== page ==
Thursday, May 28, 2020

Hunger Winter

Middle Grade Historical Fiction
This post is part of a virtual book tour organized by Goddess Fish Promotions

Rob Currie will be awarding a $10 Amazon/BN GC to a randomly drawn winner via rafflecopter during the tour.  

See below to sign up for the Giveaway.

It's the Netherlands in late 1944. Thirteen-year-old Dirk's Papa left to fight with the Resistance. Then Mama died. When the Gestapo snatched his older sister and he learned they were coming for him next, Dirk left home in the middle of the night. He had his pockets stuffed with food, his little sister asleep in his arms, and his heart heavy with a dark secret.

read an excerpt...
“Your sentence has been determined,” he said.

Wrapping her tattered blanket around her shoulders, Els trudged down the hall, following other prisoners. Outside, the chilly breeze flapped her blanket, and she clutched it tighter. Guards formed the captives in a row, in front of a brick wall. More guards stood on the opposite side of the courtyard with rifles.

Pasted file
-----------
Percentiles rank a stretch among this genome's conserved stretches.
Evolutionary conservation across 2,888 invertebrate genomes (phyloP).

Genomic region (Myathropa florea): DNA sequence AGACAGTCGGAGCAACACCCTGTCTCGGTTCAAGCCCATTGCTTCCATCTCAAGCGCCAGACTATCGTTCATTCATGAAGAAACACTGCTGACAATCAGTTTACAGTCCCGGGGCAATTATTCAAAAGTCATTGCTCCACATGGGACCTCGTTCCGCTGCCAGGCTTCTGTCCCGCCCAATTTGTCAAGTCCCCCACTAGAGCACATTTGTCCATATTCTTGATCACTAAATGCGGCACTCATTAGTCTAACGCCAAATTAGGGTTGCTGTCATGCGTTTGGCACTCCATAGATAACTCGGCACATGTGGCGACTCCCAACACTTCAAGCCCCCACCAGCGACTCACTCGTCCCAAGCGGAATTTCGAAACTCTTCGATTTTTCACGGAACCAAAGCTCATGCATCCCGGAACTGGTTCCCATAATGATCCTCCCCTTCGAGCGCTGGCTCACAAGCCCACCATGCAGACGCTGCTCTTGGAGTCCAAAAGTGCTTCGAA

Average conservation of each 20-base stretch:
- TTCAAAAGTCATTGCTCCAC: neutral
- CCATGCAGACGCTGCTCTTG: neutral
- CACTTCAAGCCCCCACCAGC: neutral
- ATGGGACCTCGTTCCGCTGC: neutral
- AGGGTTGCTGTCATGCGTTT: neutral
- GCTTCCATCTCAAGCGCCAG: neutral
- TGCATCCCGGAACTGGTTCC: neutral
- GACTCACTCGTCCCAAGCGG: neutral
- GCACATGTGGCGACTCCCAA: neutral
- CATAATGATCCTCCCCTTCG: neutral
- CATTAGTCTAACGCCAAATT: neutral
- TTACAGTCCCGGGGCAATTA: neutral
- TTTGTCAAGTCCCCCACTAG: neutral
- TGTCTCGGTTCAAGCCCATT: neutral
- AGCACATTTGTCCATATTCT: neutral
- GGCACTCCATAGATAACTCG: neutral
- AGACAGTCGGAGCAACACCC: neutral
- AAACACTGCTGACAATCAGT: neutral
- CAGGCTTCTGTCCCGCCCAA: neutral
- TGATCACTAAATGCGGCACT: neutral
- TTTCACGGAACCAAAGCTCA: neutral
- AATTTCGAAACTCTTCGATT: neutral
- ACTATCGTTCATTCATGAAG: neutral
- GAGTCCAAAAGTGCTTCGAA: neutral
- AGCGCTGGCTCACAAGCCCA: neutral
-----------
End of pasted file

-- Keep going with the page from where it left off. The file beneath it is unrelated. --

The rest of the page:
“Nooo!” cried a man next to Els. “They’re going to—”

“Halt die Klappe” a soldier shouted. A light rain fell. Els put her hand on the shoulder of the man who had cried out. His weeping intensified. “Noo!” he cried, looking around as if appealing to some unseen authority.

“You are all guilty of crimes against the Third Reich,” an officer announced. “You have been sentenced, and now you will pay for what you have done.”

He looked at the soldiers. “Ready,” he shouted above the din of prisoners begging for mercy. The soldiers clutched their rifles.

Els cleared her throat and sang as loudly as she could in her weakened condition, “Grant that I may remain brave, your servant for always,” she began. Several prisoners joined her in singing the national anthem. “And may defeat the tyranny which pierces my heart.”